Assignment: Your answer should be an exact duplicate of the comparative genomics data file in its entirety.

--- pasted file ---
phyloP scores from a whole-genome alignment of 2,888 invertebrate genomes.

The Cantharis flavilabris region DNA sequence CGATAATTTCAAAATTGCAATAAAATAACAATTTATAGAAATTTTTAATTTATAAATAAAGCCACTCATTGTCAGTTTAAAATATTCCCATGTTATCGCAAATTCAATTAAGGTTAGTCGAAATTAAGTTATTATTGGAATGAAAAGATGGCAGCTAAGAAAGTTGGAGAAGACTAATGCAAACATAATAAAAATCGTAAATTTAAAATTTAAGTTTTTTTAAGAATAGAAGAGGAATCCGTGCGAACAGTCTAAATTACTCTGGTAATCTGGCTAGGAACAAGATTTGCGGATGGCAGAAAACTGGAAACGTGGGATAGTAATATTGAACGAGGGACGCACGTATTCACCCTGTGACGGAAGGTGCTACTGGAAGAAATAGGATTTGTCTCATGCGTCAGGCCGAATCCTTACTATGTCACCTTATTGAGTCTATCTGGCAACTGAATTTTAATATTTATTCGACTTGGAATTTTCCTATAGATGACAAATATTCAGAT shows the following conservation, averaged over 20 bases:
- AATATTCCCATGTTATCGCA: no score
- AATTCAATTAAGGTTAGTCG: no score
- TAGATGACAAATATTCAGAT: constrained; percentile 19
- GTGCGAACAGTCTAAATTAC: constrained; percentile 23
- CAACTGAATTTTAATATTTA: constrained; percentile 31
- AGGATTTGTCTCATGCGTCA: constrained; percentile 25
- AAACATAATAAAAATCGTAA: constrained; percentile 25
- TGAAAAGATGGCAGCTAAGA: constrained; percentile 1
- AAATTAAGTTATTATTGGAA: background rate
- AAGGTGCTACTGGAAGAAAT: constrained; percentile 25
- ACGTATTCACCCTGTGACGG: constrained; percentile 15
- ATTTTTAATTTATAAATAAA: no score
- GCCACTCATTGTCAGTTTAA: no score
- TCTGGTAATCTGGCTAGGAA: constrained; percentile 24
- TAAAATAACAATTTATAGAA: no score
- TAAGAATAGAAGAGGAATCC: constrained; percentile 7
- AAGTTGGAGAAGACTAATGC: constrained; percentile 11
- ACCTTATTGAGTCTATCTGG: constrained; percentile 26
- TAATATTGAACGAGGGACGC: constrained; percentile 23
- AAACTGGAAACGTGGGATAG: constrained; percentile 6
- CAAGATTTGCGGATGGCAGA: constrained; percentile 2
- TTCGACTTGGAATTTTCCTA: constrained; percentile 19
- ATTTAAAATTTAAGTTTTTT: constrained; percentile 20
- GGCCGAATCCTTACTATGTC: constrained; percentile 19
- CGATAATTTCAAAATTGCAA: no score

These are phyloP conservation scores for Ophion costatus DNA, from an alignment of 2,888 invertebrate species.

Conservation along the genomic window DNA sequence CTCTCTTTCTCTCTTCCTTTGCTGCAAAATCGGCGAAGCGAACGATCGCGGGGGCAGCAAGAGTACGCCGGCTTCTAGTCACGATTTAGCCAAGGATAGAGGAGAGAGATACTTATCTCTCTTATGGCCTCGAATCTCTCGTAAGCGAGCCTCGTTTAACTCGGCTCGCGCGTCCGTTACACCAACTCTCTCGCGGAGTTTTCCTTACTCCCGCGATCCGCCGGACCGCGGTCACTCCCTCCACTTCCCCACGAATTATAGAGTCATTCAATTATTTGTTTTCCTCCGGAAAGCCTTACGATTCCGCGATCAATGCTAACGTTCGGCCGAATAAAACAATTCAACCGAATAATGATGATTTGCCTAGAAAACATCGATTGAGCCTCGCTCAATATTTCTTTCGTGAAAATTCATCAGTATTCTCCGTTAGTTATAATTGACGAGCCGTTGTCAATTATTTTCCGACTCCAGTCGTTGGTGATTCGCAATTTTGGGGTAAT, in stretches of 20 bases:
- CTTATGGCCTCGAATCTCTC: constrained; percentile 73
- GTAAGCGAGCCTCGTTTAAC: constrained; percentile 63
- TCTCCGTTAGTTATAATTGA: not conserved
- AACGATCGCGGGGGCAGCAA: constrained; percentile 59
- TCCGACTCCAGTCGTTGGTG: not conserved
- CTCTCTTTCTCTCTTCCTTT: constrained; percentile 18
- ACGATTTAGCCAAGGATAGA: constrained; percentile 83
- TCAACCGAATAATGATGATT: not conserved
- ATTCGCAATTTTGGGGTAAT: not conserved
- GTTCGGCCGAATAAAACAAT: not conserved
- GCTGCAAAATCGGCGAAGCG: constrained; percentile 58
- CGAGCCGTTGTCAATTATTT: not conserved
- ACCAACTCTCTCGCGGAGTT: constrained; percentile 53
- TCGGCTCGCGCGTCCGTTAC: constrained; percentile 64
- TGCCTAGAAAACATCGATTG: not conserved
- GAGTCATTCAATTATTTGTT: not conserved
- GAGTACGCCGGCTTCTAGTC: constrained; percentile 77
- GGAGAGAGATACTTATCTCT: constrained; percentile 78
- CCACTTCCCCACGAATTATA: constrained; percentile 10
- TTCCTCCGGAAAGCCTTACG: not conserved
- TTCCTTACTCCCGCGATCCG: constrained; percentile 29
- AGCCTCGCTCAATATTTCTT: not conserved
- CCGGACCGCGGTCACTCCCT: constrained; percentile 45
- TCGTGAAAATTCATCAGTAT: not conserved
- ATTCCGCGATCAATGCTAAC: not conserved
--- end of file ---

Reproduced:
phyloP scores from a whole-genome alignment of 2,888 invertebrate genomes.

The Cantharis flavilabris region DNA sequence CGATAATTTCAAAATTGCAATAAAATAACAATTTATAGAAATTTTTAATTTATAAATAAAGCCACTCATTGTCAGTTTAAAATATTCCCATGTTATCGCAAATTCAATTAAGGTTAGTCGAAATTAAGTTATTATTGGAATGAAAAGATGGCAGCTAAGAAAGTTGGAGAAGACTAATGCAAACATAATAAAAATCGTAAATTTAAAATTTAAGTTTTTTTAAGAATAGAAGAGGAATCCGTGCGAACAGTCTAAATTACTCTGGTAATCTGGCTAGGAACAAGATTTGCGGATGGCAGAAAACTGGAAACGTGGGATAGTAATATTGAACGAGGGACGCACGTATTCACCCTGTGACGGAAGGTGCTACTGGAAGAAATAGGATTTGTCTCATGCGTCAGGCCGAATCCTTACTATGTCACCTTATTGAGTCTATCTGGCAACTGAATTTTAATATTTATTCGACTTGGAATTTTCCTATAGATGACAAATATTCAGAT shows the following conservation, averaged over 20 bases:
- AATATTCCCATGTTATCGCA: no score
- AATTCAATTAAGGTTAGTCG: no score
- TAGATGACAAATATTCAGAT: constrained; percentile 19
- GTGCGAACAGTCTAAATTAC: constrained; percentile 23
- CAACTGAATTTTAATATTTA: constrained; percentile 31
- AGGATTTGTCTCATGCGTCA: constrained; percentile 25
- AAACATAATAAAAATCGTAA: constrained; percentile 25
- TGAAAAGATGGCAGCTAAGA: constrained; percentile 1
- AAATTAAGTTATTATTGGAA: background rate
- AAGGTGCTACTGGAAGAAAT: constrained; percentile 25
- ACGTATTCACCCTGTGACGG: constrained; percentile 15
- ATTTTTAATTTATAAATAAA: no score
- GCCACTCATTGTCAGTTTAA: no score
- TCTGGTAATCTGGCTAGGAA: constrained; percentile 24
- TAAAATAACAATTTATAGAA: no score
- TAAGAATAGAAGAGGAATCC: constrained; percentile 7
- AAGTTGGAGAAGACTAATGC: constrained; percentile 11
- ACCTTATTGAGTCTATCTGG: constrained; percentile 26
- TAATATTGAACGAGGGACGC: constrained; percentile 23
- AAACTGGAAACGTGGGATAG: constrained; percentile 6
- CAAGATTTGCGGATGGCAGA: constrained; percentile 2
- TTCGACTTGGAATTTTCCTA: constrained; percentile 19
- ATTTAAAATTTAAGTTTTTT: constrained; percentile 20
- GGCCGAATCCTTACTATGTC: constrained; percentile 19
- CGATAATTTCAAAATTGCAA: no score

These are phyloP conservation scores for Ophion costatus DNA, from an alignment of 2,888 invertebrate species.

Conservation along the genomic window DNA sequence CTCTCTTTCTCTCTTCCTTTGCTGCAAAATCGGCGAAGCGAACGATCGCGGGGGCAGCAAGAGTACGCCGGCTTCTAGTCACGATTTAGCCAAGGATAGAGGAGAGAGATACTTATCTCTCTTATGGCCTCGAATCTCTCGTAAGCGAGCCTCGTTTAACTCGGCTCGCGCGTCCGTTACACCAACTCTCTCGCGGAGTTTTCCTTACTCCCGCGATCCGCCGGACCGCGGTCACTCCCTCCACTTCCCCACGAATTATAGAGTCATTCAATTATTTGTTTTCCTCCGGAAAGCCTTACGATTCCGCGATCAATGCTAACGTTCGGCCGAATAAAACAATTCAACCGAATAATGATGATTTGCCTAGAAAACATCGATTGAGCCTCGCTCAATATTTCTTTCGTGAAAATTCATCAGTATTCTCCGTTAGTTATAATTGACGAGCCGTTGTCAATTATTTTCCGACTCCAGTCGTTGGTGATTCGCAATTTTGGGGTAAT, in stretches of 20 bases:
- CTTATGGCCTCGAATCTCTC: constrained; percentile 73
- GTAAGCGAGCCTCGTTTAAC: constrained; percentile 63
- TCTCCGTTAGTTATAATTGA: not conserved
- AACGATCGCGGGGGCAGCAA: constrained; percentile 59
- TCCGACTCCAGTCGTTGGTG: not conserved
- CTCTCTTTCTCTCTTCCTTT: constrained; percentile 18
- ACGATTTAGCCAAGGATAGA: constrained; percentile 83
- TCAACCGAATAATGATGATT: not conserved
- ATTCGCAATTTTGGGGTAAT: not conserved
- GTTCGGCCGAATAAAACAAT: not conserved
- GCTGCAAAATCGGCGAAGCG: constrained; percentile 58
- CGAGCCGTTGTCAATTATTT: not conserved
- ACCAACTCTCTCGCGGAGTT: constrained; percentile 53
- TCGGCTCGCGCGTCCGTTAC: constrained; percentile 64
- TGCCTAGAAAACATCGATTG: not conserved
- GAGTCATTCAATTATTTGTT: not conserved
- GAGTACGCCGGCTTCTAGTC: constrained; percentile 77
- GGAGAGAGATACTTATCTCT: constrained; percentile 78
- CCACTTCCCCACGAATTATA: constrained; percentile 10
- TTCCTCCGGAAAGCCTTACG: not conserved
- TTCCTTACTCCCGCGATCCG: constrained; percentile 29
- AGCCTCGCTCAATATTTCTT: not conserved
- CCGGACCGCGGTCACTCCCT: constrained; percentile 45
- TCGTGAAAATTCATCAGTAT: not conserved
- ATTCCGCGATCAATGCTAAC: not conserved